this is not applicable to any of the SES employees with respect to whom you have requested
As discussed in the relevant section below, I am satisfied that disclosure would be contrary to
the public interest under subsection 11A(5) of the FOI Act.
Public interest test
In finding that the names and employment dates of SES officers sought by your request are
conditionally exempt under subsections 47E(c), 47E(d) and section 47F of the FOI Act, I must
now consider whether, as a result of subsection 11A(5) of the Act, it would be contrary to the
public interest to give you access at this time. In this regard, subsection 11A(5) of the FOI Act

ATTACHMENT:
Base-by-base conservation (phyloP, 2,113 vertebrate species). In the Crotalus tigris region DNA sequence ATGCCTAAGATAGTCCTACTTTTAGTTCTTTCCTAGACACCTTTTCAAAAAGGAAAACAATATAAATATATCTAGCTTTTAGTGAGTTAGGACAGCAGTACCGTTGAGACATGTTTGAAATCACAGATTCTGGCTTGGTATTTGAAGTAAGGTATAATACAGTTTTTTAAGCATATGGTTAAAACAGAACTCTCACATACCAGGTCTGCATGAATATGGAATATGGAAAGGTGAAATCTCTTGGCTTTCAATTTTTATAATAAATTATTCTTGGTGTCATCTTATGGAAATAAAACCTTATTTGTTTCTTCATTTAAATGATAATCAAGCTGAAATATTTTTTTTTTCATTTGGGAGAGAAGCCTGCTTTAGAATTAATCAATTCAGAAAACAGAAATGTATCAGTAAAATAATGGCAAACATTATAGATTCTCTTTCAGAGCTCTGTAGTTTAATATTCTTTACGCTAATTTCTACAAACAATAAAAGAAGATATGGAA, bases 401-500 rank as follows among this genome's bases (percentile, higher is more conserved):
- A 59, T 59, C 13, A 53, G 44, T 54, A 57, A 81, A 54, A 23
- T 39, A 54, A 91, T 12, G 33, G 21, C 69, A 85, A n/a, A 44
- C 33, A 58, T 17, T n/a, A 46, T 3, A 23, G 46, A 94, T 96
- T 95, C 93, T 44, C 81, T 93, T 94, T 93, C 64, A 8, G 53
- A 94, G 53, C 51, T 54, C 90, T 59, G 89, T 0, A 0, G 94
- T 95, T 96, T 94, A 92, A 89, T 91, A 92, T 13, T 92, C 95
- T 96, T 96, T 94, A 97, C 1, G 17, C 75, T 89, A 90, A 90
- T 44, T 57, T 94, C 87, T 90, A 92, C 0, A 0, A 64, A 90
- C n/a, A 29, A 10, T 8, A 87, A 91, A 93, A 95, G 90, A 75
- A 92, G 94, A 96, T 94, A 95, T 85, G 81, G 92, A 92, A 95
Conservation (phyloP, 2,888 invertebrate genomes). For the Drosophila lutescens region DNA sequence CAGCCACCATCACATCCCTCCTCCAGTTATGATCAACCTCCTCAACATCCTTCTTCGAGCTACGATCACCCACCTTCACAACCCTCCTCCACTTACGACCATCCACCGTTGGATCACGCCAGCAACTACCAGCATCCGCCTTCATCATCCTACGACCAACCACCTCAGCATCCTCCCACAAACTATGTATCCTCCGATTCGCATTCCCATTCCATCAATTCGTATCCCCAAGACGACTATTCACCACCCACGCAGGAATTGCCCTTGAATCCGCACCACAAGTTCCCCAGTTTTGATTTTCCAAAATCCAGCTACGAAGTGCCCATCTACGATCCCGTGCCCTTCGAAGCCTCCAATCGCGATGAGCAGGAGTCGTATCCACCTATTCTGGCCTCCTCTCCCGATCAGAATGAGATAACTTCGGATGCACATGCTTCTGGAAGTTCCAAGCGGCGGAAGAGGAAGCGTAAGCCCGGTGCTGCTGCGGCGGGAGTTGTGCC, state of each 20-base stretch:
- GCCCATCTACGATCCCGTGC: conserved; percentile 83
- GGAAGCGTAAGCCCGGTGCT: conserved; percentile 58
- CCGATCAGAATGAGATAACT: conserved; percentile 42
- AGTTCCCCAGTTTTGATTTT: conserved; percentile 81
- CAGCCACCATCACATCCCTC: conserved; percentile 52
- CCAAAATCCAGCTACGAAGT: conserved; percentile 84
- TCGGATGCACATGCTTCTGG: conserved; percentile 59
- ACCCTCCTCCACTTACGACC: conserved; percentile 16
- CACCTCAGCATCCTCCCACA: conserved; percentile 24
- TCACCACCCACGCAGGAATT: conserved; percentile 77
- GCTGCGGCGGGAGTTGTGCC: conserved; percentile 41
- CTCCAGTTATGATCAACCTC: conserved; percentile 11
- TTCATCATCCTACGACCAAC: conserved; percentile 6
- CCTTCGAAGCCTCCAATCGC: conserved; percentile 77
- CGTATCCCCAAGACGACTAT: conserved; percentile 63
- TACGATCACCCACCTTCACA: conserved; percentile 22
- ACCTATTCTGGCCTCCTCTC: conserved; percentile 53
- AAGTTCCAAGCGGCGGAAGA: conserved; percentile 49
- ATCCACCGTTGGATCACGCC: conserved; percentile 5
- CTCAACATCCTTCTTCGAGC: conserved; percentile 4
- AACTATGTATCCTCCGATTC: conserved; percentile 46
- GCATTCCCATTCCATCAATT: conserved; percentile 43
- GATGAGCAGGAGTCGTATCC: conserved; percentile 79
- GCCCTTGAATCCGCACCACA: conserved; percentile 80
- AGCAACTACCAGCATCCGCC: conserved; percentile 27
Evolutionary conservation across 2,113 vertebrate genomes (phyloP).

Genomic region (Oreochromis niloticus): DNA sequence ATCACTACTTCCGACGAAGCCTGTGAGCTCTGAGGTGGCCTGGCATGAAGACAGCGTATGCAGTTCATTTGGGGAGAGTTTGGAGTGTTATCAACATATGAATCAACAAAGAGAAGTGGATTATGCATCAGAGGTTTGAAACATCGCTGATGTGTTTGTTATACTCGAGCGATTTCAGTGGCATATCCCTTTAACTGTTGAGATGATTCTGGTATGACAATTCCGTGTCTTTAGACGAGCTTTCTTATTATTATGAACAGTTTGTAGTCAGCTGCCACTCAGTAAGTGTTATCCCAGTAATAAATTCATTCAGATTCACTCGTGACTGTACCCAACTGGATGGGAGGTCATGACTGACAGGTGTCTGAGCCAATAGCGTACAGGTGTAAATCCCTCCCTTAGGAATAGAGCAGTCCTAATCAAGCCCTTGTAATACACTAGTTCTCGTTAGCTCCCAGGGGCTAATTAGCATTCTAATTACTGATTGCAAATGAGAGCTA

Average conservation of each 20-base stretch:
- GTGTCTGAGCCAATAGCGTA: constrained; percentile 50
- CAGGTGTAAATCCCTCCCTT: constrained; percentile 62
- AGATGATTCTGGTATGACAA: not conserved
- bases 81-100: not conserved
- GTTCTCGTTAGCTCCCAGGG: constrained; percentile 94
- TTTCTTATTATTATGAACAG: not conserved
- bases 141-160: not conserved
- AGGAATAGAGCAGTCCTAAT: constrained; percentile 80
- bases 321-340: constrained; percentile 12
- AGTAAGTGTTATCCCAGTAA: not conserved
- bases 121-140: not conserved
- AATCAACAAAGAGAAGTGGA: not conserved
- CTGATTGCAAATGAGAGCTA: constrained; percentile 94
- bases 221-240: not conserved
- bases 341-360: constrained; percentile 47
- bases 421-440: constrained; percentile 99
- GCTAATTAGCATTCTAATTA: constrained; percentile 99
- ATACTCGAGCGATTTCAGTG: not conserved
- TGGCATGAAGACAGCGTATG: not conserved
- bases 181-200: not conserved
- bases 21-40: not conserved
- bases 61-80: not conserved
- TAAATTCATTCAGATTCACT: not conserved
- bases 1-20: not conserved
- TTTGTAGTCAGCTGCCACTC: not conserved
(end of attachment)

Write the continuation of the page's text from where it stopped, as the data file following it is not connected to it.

The agency or Minister must give the person access to the document if it is conditionally exempt
at a particular time unless (in the circumstances) access to the document at that time would, on
balance, be contrary to the public interest.
Subsection 11B(3) of the FOI Act lists factors that must be taken into account in considering
the public interest test as follows:
Factors favouring access to the document in the public interest include whether access to the
document would do any of the following:
(a) promote the objects of this Act (including all the matters set out in sections 3 and 3A);
(b) inform debate on a matter of public importance;
(c) promote effective oversight of public expenditure;
(d) allow a person to access his or her own personal information.
Subsection 11B(4) of the FOI Act lists factors that must not be taken into account in deciding
whether access would be in the public interest. I have not considered those factors.